The cub convulsed, trying to shake free of the eye-dropper and let out a yip of surprise. She squeezed the bulb and watched for green liquid to come out of the cub’s mouth. It swallowed and struggled to its feet, wriggling in what she imagined was disgust, maybe nausea, but no medicine escaped. She let go of its mouth and dared to stroke down the cub’s back.

“That wasn’t so bad, was it?”

A yelp that was definitely pain escaped and she pulled back her hand to see the cub balanced on three legs, holding the fourth up to its side at a crooked angle.

“I hope those scuzzbuckets drove off a cliff, trying to get out of here,” she growled.

Sunday, May 17, 2015

CHARLI: Excerpt #10

She stepped back from the cub, watching it. To her relief and delight, it raised its head and followed her movements. No coughing, no blood at nose or mouth or ears. Maybe there were no internal injuries. At least none that would threaten its life.

Trying to watch the cub to make sure it didn’t suddenly jump to its feet and leap off the table, Charli stumbled around the kitchen, stepping momentarily into the storage room for a sealed canister of dull green analgesic and detoxifying powder she had helped her mother develop. It had been a byproduct of their main research effort, and they had agreed to use it for a year or two before reporting on it and possibly finding someone interested in manufacturing and selling it -- and dealing with the fees and paperwork to get it analyzed and approved by the FDA.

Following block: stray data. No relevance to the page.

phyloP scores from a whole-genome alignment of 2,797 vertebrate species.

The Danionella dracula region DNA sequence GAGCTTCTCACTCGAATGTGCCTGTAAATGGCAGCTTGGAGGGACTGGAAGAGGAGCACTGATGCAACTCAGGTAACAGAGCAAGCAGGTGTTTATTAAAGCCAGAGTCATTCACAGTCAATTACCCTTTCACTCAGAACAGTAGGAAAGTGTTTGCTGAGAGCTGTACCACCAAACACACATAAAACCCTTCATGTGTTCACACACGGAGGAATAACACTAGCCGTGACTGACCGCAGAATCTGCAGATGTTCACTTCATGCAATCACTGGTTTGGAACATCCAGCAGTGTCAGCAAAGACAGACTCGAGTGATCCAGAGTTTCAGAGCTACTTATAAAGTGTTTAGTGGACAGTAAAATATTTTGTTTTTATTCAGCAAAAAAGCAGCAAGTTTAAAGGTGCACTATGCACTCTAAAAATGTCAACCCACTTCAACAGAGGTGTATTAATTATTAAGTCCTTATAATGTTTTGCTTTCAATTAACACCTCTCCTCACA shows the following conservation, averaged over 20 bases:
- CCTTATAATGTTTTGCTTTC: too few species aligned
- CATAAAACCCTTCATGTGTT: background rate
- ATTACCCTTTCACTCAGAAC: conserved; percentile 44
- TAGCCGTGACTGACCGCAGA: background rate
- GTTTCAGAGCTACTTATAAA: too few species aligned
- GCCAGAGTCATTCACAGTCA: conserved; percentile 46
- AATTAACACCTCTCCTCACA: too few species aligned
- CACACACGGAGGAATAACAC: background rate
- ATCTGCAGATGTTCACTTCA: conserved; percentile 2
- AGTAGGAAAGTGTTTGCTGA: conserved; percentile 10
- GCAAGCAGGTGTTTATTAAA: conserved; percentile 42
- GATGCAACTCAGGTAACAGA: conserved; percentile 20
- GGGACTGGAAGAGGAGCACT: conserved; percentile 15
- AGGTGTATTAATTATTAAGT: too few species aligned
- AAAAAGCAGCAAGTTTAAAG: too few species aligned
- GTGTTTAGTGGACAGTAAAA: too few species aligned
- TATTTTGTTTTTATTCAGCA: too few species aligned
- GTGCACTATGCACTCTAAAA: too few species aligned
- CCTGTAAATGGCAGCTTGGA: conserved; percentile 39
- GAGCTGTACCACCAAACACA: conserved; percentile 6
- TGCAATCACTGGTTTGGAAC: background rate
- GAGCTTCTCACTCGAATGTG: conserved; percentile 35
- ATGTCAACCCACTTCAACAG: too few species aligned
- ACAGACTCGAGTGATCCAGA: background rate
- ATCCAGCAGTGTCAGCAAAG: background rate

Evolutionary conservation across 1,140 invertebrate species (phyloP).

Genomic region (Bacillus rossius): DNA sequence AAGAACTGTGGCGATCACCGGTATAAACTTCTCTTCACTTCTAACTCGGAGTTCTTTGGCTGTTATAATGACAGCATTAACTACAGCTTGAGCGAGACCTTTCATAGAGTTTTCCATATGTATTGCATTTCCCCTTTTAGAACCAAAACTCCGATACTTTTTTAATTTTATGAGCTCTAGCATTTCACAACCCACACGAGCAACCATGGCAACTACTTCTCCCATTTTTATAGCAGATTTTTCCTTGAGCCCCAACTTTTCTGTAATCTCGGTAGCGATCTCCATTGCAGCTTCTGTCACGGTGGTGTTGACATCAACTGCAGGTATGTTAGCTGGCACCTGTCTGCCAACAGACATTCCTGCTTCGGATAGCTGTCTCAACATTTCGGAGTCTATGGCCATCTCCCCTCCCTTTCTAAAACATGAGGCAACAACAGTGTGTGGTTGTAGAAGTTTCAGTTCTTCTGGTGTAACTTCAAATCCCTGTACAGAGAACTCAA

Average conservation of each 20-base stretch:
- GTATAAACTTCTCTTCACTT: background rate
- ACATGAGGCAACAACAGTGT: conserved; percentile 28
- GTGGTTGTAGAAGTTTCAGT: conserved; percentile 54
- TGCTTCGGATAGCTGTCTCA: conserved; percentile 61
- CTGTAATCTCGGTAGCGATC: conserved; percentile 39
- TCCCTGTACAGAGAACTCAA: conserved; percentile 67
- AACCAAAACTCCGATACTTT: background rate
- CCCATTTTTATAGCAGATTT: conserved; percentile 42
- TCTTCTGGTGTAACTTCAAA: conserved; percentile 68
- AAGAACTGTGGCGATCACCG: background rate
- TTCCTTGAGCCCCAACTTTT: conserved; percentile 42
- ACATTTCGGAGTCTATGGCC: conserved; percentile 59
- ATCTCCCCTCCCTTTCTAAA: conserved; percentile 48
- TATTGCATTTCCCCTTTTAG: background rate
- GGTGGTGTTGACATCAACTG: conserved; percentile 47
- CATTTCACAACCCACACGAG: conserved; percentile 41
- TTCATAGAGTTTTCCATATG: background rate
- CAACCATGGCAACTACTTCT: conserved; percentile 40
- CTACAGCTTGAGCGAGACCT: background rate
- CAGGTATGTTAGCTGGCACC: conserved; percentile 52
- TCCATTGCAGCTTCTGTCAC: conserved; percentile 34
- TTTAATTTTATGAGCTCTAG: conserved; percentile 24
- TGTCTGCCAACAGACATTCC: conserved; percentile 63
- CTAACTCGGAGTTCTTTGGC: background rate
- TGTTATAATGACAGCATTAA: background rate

She poured a glass of water and mixed a spoonful of the powder into it, turning the water a murky green. Another trip into the storage room yielded an eyedropper. Charli stirred the solution around until it lost some of its opacity, then sucked the eye-dropper full and stepped back over to the table.

Thursday, May 14, 2015

CHARLI: Excerpt #9

Charli glared at the intercom. Agent Miller wasn’t putting pressure on her mother again, was he? Sometimes she swore most of the unpleasantness over their government funding and her mother’s strict secrecy didn’t come from Miller’s superiors, but from Miller himself. What did he think it would profit him to get Dr. Rachel Carson to make claims and release her findings years ahead of schedule, when everything was still theory? True, they had had some successes in the last two years, but that was no reason to leap into the spotlight. Recreating medicinal plant species that had been lost in the destruction of the rainforests was a delicate process that couldn’t be forced or predicted. One time, she had caught Miller arguing with her mother, accusing her of holding back on releasing her research findings because she feared someone would attack them here, in this isolated lab, just like her husband and Charli’s father had been attacked all those years ago.